When I was younger, I had a bad attitude. Okay, sometimes I still have a bad attitude. But as a teen I was particularly cynical and sarcastic. It was my comfy shell, a way of protecting my seriously fragile feelings from the bullies who so enjoyed messing with me. Because if I pretended it didn't hurt, pretended it didn't matter, maybe it wouldn't. And after awhile it worked. I totally faked myself out. I became as hard on the outside as I needed to be. As the Simon & Garfunkel song said—I was a rock. An island. People only brought pain, so I never let them get close enough to do their damage.
As you can probably imagine, the advice I most hated at the time was, "You can choose to be happy. Attitude is a choice."
I wanted to punch every adult that told me that. I wanted to scream in their faces, "YOU HAVE NO IDEA HOW MUCH I HURT." I mean, c'mon, do you really think telling me that will help? Thank you for pointing out that I'm not pleasant to be around—it makes me feel much better! Because I didn't know that. Hell, I don't even like to be around myself! Not surprised others can't stand me, since that's kind of my goal. Can we be more obvious?
Well, truth be told, I still hate when people tell me that. Not because I don't believe it, but because I KNOW it's true. I really do. I know a person can change their attitude if they want.
But...it's not so easy for some people. I have anxiety—social anxiety in spades, mixed with a fear of failure, some OCD (heavier on the Obsession side, leading to catastrophizing and then panic attacks), and a lifetime of low self-esteem tied to a lot of bullying. I don't say this to make excuses, but because I don't think a lot of people understand how HARD it can be to change your attitude when that is the exact kind of mental disorder you face.
So I want people with anxiety or depression or other mental hurdles to know that I get this—I get how much it can hurt when someone says, "Well, just STOP BEING SAD. Duh." And then you want to burst into tears because you would LOVE to not be like this, and you are trying so hard not to be but obviously it's not working and people just don't understand.
It sucks, it really, really sucks. But the thing is, even though I have received that advice at the worst possible moments, it doesn't negate its verity. We CAN change our attitudes. I know this to my core, because I have done it, both for better and for worse.
Is it hard to change my attitude? YES. Very hard, in fact. It can be a full-time, weeks-and-weeks-long battle to beat back my negative, anxious tendencies. For me, it is so much easier to let those dark thoughts take hold, to play with them and let them hurt me. Sometimes, it takes every ounce of willpower I have to decide that I will smile instead of cry, that I will see the good and not the bad.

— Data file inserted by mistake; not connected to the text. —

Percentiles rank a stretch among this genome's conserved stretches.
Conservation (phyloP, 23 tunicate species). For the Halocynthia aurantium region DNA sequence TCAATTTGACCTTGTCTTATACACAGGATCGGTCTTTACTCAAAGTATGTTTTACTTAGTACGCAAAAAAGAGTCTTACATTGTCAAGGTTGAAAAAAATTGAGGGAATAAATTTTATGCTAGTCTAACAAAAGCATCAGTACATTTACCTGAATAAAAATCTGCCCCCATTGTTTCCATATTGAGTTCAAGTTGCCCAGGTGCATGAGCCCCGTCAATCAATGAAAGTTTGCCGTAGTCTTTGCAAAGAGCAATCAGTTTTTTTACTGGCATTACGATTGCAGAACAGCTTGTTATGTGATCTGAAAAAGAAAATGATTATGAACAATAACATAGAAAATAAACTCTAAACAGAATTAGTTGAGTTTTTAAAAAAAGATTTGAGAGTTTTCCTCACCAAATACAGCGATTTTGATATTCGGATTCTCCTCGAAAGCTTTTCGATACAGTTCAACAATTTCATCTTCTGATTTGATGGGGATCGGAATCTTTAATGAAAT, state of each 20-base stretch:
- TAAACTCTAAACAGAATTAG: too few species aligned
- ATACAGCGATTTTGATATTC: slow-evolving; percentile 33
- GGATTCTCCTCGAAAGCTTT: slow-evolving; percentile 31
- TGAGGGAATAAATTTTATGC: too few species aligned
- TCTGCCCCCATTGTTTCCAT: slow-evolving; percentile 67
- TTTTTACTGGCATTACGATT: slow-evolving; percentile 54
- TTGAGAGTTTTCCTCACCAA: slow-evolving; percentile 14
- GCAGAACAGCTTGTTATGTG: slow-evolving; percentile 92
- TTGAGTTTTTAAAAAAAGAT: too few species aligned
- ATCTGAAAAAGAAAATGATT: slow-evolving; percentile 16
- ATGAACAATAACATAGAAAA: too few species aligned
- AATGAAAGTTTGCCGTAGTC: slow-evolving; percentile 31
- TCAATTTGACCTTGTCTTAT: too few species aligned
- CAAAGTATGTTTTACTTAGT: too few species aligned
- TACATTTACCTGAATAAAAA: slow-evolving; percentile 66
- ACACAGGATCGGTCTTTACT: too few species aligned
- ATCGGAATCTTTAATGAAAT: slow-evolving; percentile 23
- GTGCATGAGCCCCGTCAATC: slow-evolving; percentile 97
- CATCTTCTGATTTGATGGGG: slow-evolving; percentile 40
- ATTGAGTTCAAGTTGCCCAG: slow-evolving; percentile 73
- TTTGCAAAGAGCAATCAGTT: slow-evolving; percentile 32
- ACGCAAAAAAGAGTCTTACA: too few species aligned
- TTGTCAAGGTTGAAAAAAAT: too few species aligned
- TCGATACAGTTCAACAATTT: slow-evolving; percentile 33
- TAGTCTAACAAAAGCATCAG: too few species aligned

But you know what? It's worth it. Being happy—even when it feels like the hardest thing in the world—is always better than giving into the anxiety. I wish I had the strength to do it all the time, but I haven't given up yet and nor do I intend to, though sometimes I don't even realize when I've fallen back into it again.
Just this week I was emailing a friend who has also been struggling with her writing, and I told her she needed to DECIDE to have fun. The second I wrote that, I was like, "Dude, tell that to yourself, Miss Whiner." I have been telling that to myself since then. And guess what? I'm feeling better. Not perfect, but better. Because I am stronger than I think, and I've had years of practice in the willpower department.
So as much as I hate hearing it, being positive, happy, optimistic is a choice. The choice is harder for some than it is for others—and, boy, do I know that—but in the end being a happy writer is entirely up to you. I wish you luck in getting there.
It's been awhile since I got a drawing up here. Again, the scanner. We're on speaking terms, but we have our troubles. The truth is, I still love traditional media. My tablet is great, but for some reason it's not as cathartic as pencil on paper. And since I do draw as a hobby and intend to keep it that way, enjoyment is the main factor here.
This girl isn't anyone in particular, though I think Izzy from SIDEKICK wouldn't have a problem stealing this outfit. I get in these moods where I just want to draw frilly stuff. Bows and poofs and lace. Okay, and corsets. So I sketched this during church, and I thought she turned out cute.
Speaking of cute...well, not really. *I* think it's cute, but it's also brilliant and something I want really, really bad—the Wacom Inkling:
Isn't that the Coolest Thing EVER? I'm drooling over it. That cute little thing would make my drawing life so much more convenient. No more scanner! My sketches transferred right to my computer all pretty and ready to go! Of course, I'm still slightly skeptical about just how well it'd work, but I'm DYING to try it out. Dying.